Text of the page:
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The Aborigines were the first to inhabit the Hyden area, painted hand marks can still be seen on rocks at the Humps and at Wave Rock.
The Sandalwood cutters were believed to be the first white men in the area from the 1860’s to feed the incense trade in China. The town of Hyden was established after the government opened the land up to farming in the 1920's. The earliest recorded farming in the area was in 1922. The first wheat crop wasn't grown until 1927 and the wheat had to be carted from Hyden to Kondinin.
Many early settlers came by boat from England and Ireland to Australia as Australia was known as “The land of opportunity” One settler reveals of how he was told back in Ireland that “As you are soon to be married you should come to Australia, to the land of sunshine and opportunity! You will be rich in 3 years if you take up farming”
Living as a pioneer woman, in the early days, held many challenges. Early houses were made of corrugated iron for the roof and flat iron on the walls. There were no proper windows or doors. Bags (when spare), were sewn and placed on the floor, until linoleum could be afforded. Life as a pioneer women meant up early - 4am, to feed the working men breakfast, land was cleared with an axe – there were no bulldozers in those days. Following clearing the land, a good day’s work was when 13 acres of crop was sown with the help of horses. Starting early meant missing the heat of the day for the horses.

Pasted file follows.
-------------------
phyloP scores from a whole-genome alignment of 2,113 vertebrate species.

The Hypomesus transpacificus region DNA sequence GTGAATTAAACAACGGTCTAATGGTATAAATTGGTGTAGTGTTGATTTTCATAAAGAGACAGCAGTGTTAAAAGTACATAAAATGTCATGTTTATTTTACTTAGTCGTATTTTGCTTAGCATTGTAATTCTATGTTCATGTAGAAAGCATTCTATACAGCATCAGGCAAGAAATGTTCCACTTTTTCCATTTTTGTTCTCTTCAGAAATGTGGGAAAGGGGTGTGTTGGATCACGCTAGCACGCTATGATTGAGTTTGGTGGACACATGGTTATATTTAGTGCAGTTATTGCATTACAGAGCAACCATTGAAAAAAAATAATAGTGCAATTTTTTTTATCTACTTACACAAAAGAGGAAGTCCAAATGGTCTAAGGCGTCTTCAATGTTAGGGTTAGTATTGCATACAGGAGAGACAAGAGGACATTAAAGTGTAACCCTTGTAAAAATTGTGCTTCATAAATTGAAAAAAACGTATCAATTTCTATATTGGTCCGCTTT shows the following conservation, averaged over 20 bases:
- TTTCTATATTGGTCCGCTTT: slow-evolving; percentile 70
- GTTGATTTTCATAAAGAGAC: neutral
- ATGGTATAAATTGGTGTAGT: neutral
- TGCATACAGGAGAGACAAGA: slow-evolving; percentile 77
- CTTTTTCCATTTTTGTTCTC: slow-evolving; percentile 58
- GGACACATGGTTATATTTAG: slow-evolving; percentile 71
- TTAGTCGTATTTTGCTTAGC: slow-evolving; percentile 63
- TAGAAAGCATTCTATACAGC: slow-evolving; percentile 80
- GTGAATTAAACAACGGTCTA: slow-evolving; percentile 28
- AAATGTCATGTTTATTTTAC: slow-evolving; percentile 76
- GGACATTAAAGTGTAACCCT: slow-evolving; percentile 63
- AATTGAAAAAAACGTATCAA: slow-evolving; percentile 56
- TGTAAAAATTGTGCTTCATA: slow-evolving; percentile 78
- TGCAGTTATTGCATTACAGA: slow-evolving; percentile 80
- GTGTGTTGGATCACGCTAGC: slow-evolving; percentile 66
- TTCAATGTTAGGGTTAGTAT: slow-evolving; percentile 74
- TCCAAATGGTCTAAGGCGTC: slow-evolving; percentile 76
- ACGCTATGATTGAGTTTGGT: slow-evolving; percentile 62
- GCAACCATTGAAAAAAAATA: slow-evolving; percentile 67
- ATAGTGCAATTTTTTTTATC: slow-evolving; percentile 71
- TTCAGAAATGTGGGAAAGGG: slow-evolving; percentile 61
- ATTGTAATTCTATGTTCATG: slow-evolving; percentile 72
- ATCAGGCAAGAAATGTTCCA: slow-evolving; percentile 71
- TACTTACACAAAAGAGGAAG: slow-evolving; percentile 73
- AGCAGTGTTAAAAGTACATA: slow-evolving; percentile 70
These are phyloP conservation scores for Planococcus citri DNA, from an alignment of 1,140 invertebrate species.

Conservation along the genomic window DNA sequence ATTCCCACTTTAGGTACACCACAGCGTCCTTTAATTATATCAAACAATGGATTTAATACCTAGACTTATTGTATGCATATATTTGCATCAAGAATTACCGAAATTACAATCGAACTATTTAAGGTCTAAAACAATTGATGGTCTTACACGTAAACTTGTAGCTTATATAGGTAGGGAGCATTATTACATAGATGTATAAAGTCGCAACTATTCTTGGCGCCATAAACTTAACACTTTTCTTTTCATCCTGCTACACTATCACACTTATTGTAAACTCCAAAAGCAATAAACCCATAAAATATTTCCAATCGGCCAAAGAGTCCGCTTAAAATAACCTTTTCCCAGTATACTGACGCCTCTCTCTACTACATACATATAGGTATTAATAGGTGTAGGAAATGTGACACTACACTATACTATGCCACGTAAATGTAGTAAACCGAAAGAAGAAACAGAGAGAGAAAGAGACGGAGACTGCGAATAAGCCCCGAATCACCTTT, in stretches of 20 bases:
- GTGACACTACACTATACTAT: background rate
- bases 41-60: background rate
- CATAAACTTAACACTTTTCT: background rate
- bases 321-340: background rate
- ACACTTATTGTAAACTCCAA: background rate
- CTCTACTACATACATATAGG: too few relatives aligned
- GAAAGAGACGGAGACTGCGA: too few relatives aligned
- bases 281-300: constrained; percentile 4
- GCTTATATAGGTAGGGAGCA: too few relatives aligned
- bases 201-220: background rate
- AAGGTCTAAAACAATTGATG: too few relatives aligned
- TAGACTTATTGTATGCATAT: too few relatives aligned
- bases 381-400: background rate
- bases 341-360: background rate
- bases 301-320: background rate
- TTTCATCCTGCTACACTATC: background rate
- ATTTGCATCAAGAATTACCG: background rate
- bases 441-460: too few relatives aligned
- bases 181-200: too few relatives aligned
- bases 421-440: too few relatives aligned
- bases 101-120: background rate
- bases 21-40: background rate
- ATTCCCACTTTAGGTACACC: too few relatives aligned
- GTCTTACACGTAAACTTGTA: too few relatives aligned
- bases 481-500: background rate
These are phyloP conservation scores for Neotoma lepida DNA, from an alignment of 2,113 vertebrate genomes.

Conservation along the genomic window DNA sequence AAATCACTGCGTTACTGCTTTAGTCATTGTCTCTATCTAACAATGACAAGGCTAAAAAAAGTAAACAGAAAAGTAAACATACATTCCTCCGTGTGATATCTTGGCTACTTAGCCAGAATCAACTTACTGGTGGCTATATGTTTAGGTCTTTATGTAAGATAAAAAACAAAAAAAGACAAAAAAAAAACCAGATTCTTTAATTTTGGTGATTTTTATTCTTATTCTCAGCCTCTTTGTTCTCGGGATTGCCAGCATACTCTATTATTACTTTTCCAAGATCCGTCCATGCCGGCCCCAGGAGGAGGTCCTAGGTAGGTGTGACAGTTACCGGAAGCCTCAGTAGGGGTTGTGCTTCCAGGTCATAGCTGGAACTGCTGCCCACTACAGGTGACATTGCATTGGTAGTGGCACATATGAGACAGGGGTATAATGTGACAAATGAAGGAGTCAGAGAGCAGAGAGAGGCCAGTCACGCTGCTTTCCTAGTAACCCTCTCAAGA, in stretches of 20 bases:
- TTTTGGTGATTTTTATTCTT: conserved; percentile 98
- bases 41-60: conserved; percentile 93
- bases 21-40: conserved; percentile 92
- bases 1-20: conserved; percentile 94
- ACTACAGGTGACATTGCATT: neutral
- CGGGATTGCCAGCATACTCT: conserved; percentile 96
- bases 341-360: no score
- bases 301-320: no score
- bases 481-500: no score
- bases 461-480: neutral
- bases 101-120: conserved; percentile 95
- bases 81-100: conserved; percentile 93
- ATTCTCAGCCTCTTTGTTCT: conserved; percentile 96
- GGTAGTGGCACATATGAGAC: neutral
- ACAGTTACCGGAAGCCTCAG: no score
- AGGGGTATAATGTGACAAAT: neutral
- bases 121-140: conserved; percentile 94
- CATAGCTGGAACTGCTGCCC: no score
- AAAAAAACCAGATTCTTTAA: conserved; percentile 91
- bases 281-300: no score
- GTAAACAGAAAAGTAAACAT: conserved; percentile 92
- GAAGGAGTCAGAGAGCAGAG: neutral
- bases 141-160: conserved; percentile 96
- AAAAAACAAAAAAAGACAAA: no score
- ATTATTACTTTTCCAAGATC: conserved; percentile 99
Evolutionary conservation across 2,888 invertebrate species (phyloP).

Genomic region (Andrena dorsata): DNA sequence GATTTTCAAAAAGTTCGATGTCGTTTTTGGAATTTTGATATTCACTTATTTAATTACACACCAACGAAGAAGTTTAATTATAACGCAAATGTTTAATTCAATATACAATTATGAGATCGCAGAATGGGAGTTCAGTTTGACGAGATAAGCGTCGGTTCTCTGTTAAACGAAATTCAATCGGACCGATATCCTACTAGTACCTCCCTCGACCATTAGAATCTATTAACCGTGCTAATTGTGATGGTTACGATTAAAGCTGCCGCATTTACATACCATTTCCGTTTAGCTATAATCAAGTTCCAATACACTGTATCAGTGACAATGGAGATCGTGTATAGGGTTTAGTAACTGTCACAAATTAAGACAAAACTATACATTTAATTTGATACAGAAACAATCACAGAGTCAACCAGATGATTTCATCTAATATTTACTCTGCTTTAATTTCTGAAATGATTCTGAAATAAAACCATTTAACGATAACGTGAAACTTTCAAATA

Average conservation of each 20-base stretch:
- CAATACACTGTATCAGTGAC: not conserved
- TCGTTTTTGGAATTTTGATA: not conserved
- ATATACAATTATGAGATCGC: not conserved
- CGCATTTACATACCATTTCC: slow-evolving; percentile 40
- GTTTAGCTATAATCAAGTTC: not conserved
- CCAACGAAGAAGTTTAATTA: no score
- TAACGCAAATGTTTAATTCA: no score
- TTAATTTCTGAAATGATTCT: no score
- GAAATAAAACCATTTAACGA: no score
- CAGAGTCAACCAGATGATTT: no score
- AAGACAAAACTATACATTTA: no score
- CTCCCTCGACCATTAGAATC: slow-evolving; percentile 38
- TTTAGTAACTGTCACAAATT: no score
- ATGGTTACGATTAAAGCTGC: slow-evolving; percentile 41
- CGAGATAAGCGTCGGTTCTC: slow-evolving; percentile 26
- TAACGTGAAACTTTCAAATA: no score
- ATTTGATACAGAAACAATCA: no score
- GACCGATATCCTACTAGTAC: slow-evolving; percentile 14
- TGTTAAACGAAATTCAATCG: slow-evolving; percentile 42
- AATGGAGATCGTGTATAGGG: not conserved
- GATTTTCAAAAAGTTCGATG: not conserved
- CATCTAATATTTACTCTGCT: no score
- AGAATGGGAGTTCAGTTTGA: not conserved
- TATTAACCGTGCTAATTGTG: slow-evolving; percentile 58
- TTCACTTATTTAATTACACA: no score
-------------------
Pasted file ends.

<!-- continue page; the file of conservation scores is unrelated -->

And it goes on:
Water was a problem. At first water was carted from an old well – it was a tedious task of winding up the buckets of water by hand from a well. There were government wells around, but they also did not have a great flow so took some 3-4 hrs to fill 80 gallons. Often people went to these government wells in the evening and slept while waiting for their water to fill. Every time it rained jugs, pots and basins were put out to catch the precious water.
Pioneers made their own furniture from kerosene boxes. Lovely chests of draws and cupboards were created. Kerosene lamps were used for lighting, they were hung to walls with nails.
Foods were not fancy. At times pioneers did not visit food shops for 2 -3 months. Staples were potatoes, flour, tea, sugar, tinned meat and bread. Shooting wildlife supplemented diets. There were no fridges in these days to store food; large safes were made from pieces of wood, flywire, and hessian, something like a Coolgardie safe, which came along at a later date. When a sheep was killed the meat was pickled in two kerosene tins and stored in this big safe. The water dripping from the strips of flannel from the top of the safe, kept the meat in good condition. It was such a treat to have a change from tinned meat. Women cooked on wood stoves.
Washing was done using the least amount of water as possible and with the use of a wash board – a labour saving device in those days. Only dresses and shirts were ironed using a flat iron that was heated up on top of the wood stove.
There were no phones in those days so there was tremendous worry when one needed medical attention. Roads were no better than rough bush tracks some babies were born with the help of others, unless mothers were able to make the rough and bumpy trip to hospital in time.
Women in these days also were the educators of their children. Some families lived too far to commute to school and there were no school buses. So schooling was also part of the household routine.